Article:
If you have a teenager in your household, we know you’ve got plenty to worry about. However, among GPA’s, curfews and peer groups, you may also need to put their oral health on your radar. Those raging hormones can impact the conditions of their gums just as much as they do your teen’s attitude. Specifically, the hormonal changes in adolescents puts them at a much greater risk for gingivitis. Gingivitis is nothing to play around with, as it is the first stage of gum disease. Untreated gum disease accounts for tooth loss as well as serious drawbacks within one’s overall health.
Why are teens so susceptible to gum disease? Let’s understand how gum disease develops in the first place. When bad bacteria enter the mouth and we don’t do enough to get rid of them (brushing, flossing, seeing the dentist), then they start to breed and grow until they irritate and even infect the gum tissues. Unfortunately, the average teen offers bacteria a perfect environment to live and multiply.
Hormones: The sudden surge in hormones that occurs during puberty (especially in girls) can cause increased blood circulation in the gums, which leaves the gums tender, swollen and extra sensitive.
Inconsistent Oral Hygiene: It is not uncommon for your teen to slack on his or her brushing and flossing habits during their newfound stages of independence. Sadly, this can greatly contribute to the presence of gum disease and teen gingivitis.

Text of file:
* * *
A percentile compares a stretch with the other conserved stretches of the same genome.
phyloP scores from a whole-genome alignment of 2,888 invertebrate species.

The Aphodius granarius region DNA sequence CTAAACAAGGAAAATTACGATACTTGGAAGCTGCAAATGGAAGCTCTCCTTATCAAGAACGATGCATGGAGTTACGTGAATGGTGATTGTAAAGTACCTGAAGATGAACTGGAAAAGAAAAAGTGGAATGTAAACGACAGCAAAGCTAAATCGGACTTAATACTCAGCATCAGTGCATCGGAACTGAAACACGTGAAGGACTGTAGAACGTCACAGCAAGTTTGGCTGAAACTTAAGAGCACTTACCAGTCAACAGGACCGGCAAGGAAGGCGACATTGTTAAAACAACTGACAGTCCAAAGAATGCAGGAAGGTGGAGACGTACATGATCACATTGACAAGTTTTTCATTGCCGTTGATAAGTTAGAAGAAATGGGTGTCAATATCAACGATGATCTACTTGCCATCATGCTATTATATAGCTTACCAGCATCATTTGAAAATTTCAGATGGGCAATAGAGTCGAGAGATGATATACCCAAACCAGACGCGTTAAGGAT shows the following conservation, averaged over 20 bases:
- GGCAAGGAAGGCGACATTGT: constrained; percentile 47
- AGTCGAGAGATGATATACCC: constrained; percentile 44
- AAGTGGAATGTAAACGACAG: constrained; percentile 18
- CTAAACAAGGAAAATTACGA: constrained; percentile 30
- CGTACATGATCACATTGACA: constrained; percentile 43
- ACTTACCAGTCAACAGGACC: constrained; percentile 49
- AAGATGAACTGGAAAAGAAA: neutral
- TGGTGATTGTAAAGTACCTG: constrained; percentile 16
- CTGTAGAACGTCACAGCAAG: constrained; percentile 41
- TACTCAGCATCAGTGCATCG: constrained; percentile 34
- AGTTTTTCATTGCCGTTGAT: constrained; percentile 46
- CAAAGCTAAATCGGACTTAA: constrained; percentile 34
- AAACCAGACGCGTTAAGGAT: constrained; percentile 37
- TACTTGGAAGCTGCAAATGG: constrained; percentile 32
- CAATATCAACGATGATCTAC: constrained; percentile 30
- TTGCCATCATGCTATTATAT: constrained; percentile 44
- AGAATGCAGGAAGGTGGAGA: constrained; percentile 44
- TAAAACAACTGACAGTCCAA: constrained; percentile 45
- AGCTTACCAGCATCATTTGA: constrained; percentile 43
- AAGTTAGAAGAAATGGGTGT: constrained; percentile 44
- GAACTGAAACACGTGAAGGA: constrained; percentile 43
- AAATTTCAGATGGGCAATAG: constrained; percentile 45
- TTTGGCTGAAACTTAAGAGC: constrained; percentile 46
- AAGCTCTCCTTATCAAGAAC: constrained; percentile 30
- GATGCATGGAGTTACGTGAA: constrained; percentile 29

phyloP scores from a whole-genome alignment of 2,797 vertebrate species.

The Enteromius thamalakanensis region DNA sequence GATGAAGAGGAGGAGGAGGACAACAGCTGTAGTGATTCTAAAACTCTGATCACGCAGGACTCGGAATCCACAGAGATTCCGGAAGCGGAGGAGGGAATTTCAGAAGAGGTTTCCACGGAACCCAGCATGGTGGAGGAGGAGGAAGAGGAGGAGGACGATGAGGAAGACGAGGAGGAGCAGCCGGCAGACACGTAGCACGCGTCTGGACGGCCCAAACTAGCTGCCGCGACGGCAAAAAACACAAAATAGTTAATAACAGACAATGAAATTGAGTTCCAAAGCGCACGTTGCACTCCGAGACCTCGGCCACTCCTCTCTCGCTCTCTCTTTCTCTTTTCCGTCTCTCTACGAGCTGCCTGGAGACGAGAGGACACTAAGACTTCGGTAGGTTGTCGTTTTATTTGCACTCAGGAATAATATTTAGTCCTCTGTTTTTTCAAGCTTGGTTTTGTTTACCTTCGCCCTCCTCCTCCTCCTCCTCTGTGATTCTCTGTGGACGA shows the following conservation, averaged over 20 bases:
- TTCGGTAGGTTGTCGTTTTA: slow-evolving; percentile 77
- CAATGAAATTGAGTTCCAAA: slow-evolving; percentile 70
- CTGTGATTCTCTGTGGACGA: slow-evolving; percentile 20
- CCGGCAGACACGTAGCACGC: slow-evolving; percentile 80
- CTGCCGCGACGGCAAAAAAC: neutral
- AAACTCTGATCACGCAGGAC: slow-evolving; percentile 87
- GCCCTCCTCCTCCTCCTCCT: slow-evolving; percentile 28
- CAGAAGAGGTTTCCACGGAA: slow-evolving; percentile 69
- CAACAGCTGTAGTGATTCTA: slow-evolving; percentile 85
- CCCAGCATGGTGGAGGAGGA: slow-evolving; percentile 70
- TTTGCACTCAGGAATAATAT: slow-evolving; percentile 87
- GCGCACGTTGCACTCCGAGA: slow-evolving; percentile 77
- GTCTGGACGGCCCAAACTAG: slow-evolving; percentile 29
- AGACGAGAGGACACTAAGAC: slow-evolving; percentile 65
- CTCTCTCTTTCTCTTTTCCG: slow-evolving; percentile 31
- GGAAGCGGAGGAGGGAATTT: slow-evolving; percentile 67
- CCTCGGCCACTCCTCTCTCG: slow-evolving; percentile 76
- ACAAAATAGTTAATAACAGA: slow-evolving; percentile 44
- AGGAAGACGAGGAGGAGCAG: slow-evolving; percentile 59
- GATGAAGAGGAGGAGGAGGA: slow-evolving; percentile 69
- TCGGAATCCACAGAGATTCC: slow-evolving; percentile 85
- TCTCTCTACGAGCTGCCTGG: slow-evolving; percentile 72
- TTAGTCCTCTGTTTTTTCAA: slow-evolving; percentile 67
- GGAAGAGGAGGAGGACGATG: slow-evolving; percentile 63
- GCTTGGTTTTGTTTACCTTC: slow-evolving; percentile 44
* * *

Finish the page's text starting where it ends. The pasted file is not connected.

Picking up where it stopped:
Braces: There is a large majority of teenagers who have to wear braces. This is another obstacle to good oral hygiene, as the brackets and wires themselves can make it difficult to clean out food debris, plaque and bad bacteria from the teeth and gums. In turn, it is common to see puffy and red gums on a child with braces.
Carb-Heavy Snacks and Meals: Let’s face it; pizza is a go-to meal for most teens. Whether it is pizza or sweets, frequent and late-night eating habits are especially common in teens. These carb-rich choices, however, contain extra sugars that oral bacteria love to feed on.
What Can You Do?
First and foremost, keep a close eye on your teen’s gums. Do they look red, swollen or irritated? Do they bleed easily? Does your child suffer from chronic bad breath? It is important to get your teenager in for routine dental visit at Gilreath Family Dentistry so that we can examine your child’s gums and recommend any extra therapies to reverse gingivitis. If your teen is not willing to be lectured by you on how to properly care for their teeth and gums, we are happy to have the conversation for you. A healthier mouth can make for a happier teen – and who doesn’t want that?
Posted on behalf of Dr. Paul Gilreath IV,